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What to expect from Jason Smith

Jan 10, 2023
Congressman Jason Smith speaks at a press conference

Smith speaks at a news conference in December. Photo: Anna Moneymaker/Getty Images

The choice of Jason Smith as the new Ways and Means chair is likely to mean less health care legislation and more oversight hearings and continued messaging on health policy, lobbyists, health analysts and former Hill staffers tell Axios.

The big picture: Smith isn't a known quantity on a lot of health care issues — but he is close to Speaker Kevin McCarthy and will likely follow his lead on health care issues.

What he's saying: His statement after winning the chairmanship Monday was light on health care, except for a couple of passing references to strengthening the medical supply chain and using the tax code to "build financial and health care security for families."

  • But in an interview last fall, Smith told Axios that as chair he wanted to focus on access to health care in rural America, telehealth, price transparency, health care security, innovation and “aggressive oversight.” That includes holding hearings about health care costs across the country.
  • He hasn't said whether he'd support raising the Medicare retirement age or repealing the IRA's drug pricing provisions.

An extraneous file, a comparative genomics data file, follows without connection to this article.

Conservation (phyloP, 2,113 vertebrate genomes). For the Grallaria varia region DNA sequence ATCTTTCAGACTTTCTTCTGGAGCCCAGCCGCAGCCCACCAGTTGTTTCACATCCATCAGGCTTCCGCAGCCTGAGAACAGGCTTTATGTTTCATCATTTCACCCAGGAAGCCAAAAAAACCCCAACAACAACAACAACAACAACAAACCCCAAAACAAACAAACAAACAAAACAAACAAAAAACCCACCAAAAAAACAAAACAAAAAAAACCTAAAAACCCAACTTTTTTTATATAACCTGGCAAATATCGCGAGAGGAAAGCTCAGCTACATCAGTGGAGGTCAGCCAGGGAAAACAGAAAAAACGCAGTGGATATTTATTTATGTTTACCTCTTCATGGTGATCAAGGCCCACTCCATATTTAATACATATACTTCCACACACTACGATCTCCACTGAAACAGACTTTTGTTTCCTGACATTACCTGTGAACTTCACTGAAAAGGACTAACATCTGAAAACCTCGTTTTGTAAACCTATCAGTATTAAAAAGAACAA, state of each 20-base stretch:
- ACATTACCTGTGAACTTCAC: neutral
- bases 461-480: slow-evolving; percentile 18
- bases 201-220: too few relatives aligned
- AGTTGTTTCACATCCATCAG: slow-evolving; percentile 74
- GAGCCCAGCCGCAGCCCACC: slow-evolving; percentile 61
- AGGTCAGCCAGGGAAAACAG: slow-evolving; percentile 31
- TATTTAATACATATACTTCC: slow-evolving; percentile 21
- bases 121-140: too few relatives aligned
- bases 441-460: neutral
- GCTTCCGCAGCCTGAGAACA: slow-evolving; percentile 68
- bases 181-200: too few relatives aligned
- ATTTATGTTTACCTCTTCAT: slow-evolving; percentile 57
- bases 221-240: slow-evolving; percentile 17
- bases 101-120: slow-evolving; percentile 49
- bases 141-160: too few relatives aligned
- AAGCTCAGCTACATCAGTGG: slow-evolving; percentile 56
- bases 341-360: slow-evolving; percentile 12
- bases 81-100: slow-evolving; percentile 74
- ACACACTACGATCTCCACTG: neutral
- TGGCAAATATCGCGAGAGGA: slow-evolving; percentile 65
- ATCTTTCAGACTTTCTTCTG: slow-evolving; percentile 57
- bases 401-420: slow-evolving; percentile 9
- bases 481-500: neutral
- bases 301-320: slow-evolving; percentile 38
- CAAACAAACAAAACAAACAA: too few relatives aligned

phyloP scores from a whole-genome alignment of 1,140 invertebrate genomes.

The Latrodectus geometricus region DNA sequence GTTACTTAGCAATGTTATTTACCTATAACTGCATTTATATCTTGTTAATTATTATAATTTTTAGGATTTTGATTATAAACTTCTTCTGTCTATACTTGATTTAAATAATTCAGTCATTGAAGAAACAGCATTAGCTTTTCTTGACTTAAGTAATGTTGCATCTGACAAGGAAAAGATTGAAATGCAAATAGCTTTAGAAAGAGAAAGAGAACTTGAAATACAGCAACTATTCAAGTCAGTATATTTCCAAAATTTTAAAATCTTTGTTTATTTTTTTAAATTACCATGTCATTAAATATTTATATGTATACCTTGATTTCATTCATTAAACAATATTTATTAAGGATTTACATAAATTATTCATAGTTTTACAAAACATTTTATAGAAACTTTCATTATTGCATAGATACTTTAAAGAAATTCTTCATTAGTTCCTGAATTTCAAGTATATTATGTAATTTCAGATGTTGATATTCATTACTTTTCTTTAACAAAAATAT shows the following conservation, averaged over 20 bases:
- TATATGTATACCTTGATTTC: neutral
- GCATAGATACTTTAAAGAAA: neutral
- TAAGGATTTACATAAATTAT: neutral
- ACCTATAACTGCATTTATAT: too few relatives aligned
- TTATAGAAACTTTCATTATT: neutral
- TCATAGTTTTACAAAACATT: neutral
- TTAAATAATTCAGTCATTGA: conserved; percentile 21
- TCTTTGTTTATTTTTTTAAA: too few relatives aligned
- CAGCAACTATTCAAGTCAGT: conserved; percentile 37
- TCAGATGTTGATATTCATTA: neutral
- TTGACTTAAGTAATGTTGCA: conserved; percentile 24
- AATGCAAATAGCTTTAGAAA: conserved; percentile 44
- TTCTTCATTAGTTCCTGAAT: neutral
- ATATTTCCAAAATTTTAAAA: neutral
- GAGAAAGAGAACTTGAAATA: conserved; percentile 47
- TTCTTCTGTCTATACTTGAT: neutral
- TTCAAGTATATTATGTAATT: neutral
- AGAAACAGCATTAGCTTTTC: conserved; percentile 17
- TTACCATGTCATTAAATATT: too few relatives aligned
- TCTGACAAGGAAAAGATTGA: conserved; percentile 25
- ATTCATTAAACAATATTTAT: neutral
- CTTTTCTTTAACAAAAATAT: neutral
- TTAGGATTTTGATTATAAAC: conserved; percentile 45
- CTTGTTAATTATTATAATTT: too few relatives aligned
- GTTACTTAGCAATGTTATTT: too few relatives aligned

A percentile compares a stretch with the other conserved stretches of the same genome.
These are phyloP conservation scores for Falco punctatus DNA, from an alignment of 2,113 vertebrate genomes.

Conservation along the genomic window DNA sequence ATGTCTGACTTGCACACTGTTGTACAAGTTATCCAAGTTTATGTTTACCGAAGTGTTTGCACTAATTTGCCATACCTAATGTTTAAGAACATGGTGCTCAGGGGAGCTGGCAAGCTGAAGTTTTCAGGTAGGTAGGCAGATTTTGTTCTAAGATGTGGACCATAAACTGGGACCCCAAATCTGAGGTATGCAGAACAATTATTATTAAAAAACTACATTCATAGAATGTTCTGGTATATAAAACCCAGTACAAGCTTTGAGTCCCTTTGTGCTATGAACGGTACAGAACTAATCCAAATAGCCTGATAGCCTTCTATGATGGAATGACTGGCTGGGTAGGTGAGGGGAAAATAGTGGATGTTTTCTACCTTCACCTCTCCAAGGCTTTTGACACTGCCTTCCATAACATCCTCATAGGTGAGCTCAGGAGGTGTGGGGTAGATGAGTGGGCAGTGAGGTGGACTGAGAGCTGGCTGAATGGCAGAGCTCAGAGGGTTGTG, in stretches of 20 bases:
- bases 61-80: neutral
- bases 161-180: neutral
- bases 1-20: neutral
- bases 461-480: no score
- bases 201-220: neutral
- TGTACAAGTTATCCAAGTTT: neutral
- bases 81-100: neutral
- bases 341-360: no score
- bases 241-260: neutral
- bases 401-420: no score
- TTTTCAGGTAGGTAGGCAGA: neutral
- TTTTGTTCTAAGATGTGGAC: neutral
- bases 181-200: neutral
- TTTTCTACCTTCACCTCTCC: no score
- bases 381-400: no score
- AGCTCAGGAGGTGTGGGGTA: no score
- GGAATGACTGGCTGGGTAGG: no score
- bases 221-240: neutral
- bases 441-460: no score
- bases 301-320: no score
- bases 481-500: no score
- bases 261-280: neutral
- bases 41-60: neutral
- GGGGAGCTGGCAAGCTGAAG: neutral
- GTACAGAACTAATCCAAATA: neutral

• Since Smith isn't as much of a health guy, his staffers will likely have greater importance, said one health care analyst and former GOP staffer.

Between the lines: Smith has served as the GOP ranking member of the House Budget Committee for the last two years, where he argued that the IRA is contributing to inflation and that the American Rescue Plan’s COVID spending has resulted in “waste and fraud.”

  • He beat out the more senior Reps. Vern Buchanan and Adrian Smith for the top Ways and Means job.
  • Buchanan, who is a businessman himself, had made more connections on K Street because of his background and was seen as more industry friendly. The health industry — especially hospitals — would have preferred him to Smith, said the health care analyst and former GOP staffer.
  • The consequences of fewer connections on K Street means that businesses may be more likely to be targeted in committee hearings or that business interests could be more likely to be sacrificed in negotiations, the former staffer added.
  • "While we do not expect much HC [health care] legislation to pass there are a few areas that may find common ground with the Dem controlled Senate such as avoiding the Hospital Medicaid DSH cuts set for later this year" as well as dealing with other expiring health care extenders, Rick Weissenstein, a health care analyst with the Cowen Washington Research Group, wrote in a report on Monday.
  • Extending pandemic-era telehealth flexibilities, mental health reform, boosting medical innovation, and revisiting pandemic preparedness are other potential areas of bipartisan action, noted Weissenstein.

Even though Smith doesn't have a detailed track record on health financing issues, that may not end up mattering, said Larry Levitt, executive vice president of health policy at the Kaiser Family Foundation.

  • "As chair of the Ways and Means Committee, health care issues tend to find you even if you don't go looking for them," said Levitt. "That will especially be true if Republicans try to push for entitlement cuts tied to an increase in the debt limit."

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